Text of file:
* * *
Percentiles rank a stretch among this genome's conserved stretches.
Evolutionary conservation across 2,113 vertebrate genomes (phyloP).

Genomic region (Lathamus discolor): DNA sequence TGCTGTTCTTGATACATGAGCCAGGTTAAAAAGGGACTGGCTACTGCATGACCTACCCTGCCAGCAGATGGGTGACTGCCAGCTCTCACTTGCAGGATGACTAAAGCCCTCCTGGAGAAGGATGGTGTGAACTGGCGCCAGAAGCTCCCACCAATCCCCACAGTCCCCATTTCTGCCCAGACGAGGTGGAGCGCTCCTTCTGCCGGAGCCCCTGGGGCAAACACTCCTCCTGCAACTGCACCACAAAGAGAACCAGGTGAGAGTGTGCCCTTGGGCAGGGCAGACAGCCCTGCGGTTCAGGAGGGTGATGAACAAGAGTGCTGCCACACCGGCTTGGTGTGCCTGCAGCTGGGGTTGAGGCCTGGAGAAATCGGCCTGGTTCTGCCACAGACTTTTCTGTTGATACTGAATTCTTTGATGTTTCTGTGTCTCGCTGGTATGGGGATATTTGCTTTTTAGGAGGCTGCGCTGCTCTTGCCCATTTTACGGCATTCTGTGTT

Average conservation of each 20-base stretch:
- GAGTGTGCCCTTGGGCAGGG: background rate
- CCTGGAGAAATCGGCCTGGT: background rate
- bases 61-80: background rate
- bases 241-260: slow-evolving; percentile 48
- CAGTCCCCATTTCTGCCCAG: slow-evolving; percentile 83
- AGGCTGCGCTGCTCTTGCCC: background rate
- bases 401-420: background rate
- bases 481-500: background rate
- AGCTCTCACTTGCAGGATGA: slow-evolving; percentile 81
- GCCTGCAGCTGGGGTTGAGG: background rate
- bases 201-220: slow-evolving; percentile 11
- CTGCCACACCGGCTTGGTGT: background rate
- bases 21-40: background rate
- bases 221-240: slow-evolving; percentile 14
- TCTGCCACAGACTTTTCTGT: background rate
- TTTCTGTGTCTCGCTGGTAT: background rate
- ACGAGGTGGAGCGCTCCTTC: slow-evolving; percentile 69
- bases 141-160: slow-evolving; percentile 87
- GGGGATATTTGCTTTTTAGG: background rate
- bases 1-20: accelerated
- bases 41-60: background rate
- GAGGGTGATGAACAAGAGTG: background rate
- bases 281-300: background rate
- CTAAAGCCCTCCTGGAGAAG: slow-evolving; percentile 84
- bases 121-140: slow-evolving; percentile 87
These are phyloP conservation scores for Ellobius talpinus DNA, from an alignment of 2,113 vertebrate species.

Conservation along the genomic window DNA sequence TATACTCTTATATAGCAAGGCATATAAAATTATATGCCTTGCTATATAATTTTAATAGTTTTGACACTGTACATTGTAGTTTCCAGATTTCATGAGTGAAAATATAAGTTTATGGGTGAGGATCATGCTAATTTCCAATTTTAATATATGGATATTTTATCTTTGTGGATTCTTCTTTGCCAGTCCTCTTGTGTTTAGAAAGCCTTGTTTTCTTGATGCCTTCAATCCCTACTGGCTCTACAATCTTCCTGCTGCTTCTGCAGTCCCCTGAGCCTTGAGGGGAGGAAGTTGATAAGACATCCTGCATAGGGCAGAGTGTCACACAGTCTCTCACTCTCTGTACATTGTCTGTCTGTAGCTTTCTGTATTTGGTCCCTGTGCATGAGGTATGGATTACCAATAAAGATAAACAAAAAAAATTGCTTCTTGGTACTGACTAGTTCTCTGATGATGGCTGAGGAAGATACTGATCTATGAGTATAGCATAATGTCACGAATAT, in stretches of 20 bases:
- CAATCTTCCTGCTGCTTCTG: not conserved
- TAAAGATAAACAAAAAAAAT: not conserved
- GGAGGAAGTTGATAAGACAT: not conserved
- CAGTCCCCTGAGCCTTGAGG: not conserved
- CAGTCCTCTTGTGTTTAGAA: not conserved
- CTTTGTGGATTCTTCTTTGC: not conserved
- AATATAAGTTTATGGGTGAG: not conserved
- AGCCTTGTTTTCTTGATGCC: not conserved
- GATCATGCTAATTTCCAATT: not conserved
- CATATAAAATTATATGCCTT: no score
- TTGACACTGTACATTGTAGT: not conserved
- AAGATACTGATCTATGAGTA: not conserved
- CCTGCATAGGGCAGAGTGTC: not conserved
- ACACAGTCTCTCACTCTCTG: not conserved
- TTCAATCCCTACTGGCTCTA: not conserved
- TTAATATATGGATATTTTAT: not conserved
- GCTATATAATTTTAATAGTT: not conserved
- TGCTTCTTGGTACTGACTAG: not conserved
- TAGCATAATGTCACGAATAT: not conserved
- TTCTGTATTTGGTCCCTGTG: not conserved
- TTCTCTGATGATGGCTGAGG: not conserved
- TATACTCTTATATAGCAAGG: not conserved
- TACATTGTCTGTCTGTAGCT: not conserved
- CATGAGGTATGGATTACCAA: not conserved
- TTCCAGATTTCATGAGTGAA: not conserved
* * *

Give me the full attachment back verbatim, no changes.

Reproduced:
Percentiles rank a stretch among this genome's conserved stretches.
Evolutionary conservation across 2,113 vertebrate genomes (phyloP).

Genomic region (Lathamus discolor): DNA sequence TGCTGTTCTTGATACATGAGCCAGGTTAAAAAGGGACTGGCTACTGCATGACCTACCCTGCCAGCAGATGGGTGACTGCCAGCTCTCACTTGCAGGATGACTAAAGCCCTCCTGGAGAAGGATGGTGTGAACTGGCGCCAGAAGCTCCCACCAATCCCCACAGTCCCCATTTCTGCCCAGACGAGGTGGAGCGCTCCTTCTGCCGGAGCCCCTGGGGCAAACACTCCTCCTGCAACTGCACCACAAAGAGAACCAGGTGAGAGTGTGCCCTTGGGCAGGGCAGACAGCCCTGCGGTTCAGGAGGGTGATGAACAAGAGTGCTGCCACACCGGCTTGGTGTGCCTGCAGCTGGGGTTGAGGCCTGGAGAAATCGGCCTGGTTCTGCCACAGACTTTTCTGTTGATACTGAATTCTTTGATGTTTCTGTGTCTCGCTGGTATGGGGATATTTGCTTTTTAGGAGGCTGCGCTGCTCTTGCCCATTTTACGGCATTCTGTGTT

Average conservation of each 20-base stretch:
- GAGTGTGCCCTTGGGCAGGG: background rate
- CCTGGAGAAATCGGCCTGGT: background rate
- bases 61-80: background rate
- bases 241-260: slow-evolving; percentile 48
- CAGTCCCCATTTCTGCCCAG: slow-evolving; percentile 83
- AGGCTGCGCTGCTCTTGCCC: background rate
- bases 401-420: background rate
- bases 481-500: background rate
- AGCTCTCACTTGCAGGATGA: slow-evolving; percentile 81
- GCCTGCAGCTGGGGTTGAGG: background rate
- bases 201-220: slow-evolving; percentile 11
- CTGCCACACCGGCTTGGTGT: background rate
- bases 21-40: background rate
- bases 221-240: slow-evolving; percentile 14
- TCTGCCACAGACTTTTCTGT: background rate
- TTTCTGTGTCTCGCTGGTAT: background rate
- ACGAGGTGGAGCGCTCCTTC: slow-evolving; percentile 69
- bases 141-160: slow-evolving; percentile 87
- GGGGATATTTGCTTTTTAGG: background rate
- bases 1-20: accelerated
- bases 41-60: background rate
- GAGGGTGATGAACAAGAGTG: background rate
- bases 281-300: background rate
- CTAAAGCCCTCCTGGAGAAG: slow-evolving; percentile 84
- bases 121-140: slow-evolving; percentile 87
These are phyloP conservation scores for Ellobius talpinus DNA, from an alignment of 2,113 vertebrate species.

Conservation along the genomic window DNA sequence TATACTCTTATATAGCAAGGCATATAAAATTATATGCCTTGCTATATAATTTTAATAGTTTTGACACTGTACATTGTAGTTTCCAGATTTCATGAGTGAAAATATAAGTTTATGGGTGAGGATCATGCTAATTTCCAATTTTAATATATGGATATTTTATCTTTGTGGATTCTTCTTTGCCAGTCCTCTTGTGTTTAGAAAGCCTTGTTTTCTTGATGCCTTCAATCCCTACTGGCTCTACAATCTTCCTGCTGCTTCTGCAGTCCCCTGAGCCTTGAGGGGAGGAAGTTGATAAGACATCCTGCATAGGGCAGAGTGTCACACAGTCTCTCACTCTCTGTACATTGTCTGTCTGTAGCTTTCTGTATTTGGTCCCTGTGCATGAGGTATGGATTACCAATAAAGATAAACAAAAAAAATTGCTTCTTGGTACTGACTAGTTCTCTGATGATGGCTGAGGAAGATACTGATCTATGAGTATAGCATAATGTCACGAATAT, in stretches of 20 bases:
- CAATCTTCCTGCTGCTTCTG: not conserved
- TAAAGATAAACAAAAAAAAT: not conserved
- GGAGGAAGTTGATAAGACAT: not conserved
- CAGTCCCCTGAGCCTTGAGG: not conserved
- CAGTCCTCTTGTGTTTAGAA: not conserved
- CTTTGTGGATTCTTCTTTGC: not conserved
- AATATAAGTTTATGGGTGAG: not conserved
- AGCCTTGTTTTCTTGATGCC: not conserved
- GATCATGCTAATTTCCAATT: not conserved
- CATATAAAATTATATGCCTT: no score
- TTGACACTGTACATTGTAGT: not conserved
- AAGATACTGATCTATGAGTA: not conserved
- CCTGCATAGGGCAGAGTGTC: not conserved
- ACACAGTCTCTCACTCTCTG: not conserved
- TTCAATCCCTACTGGCTCTA: not conserved
- TTAATATATGGATATTTTAT: not conserved
- GCTATATAATTTTAATAGTT: not conserved
- TGCTTCTTGGTACTGACTAG: not conserved
- TAGCATAATGTCACGAATAT: not conserved
- TTCTGTATTTGGTCCCTGTG: not conserved
- TTCTCTGATGATGGCTGAGG: not conserved
- TATACTCTTATATAGCAAGG: not conserved
- TACATTGTCTGTCTGTAGCT: not conserved
- CATGAGGTATGGATTACCAA: not conserved
- TTCCAGATTTCATGAGTGAA: not conserved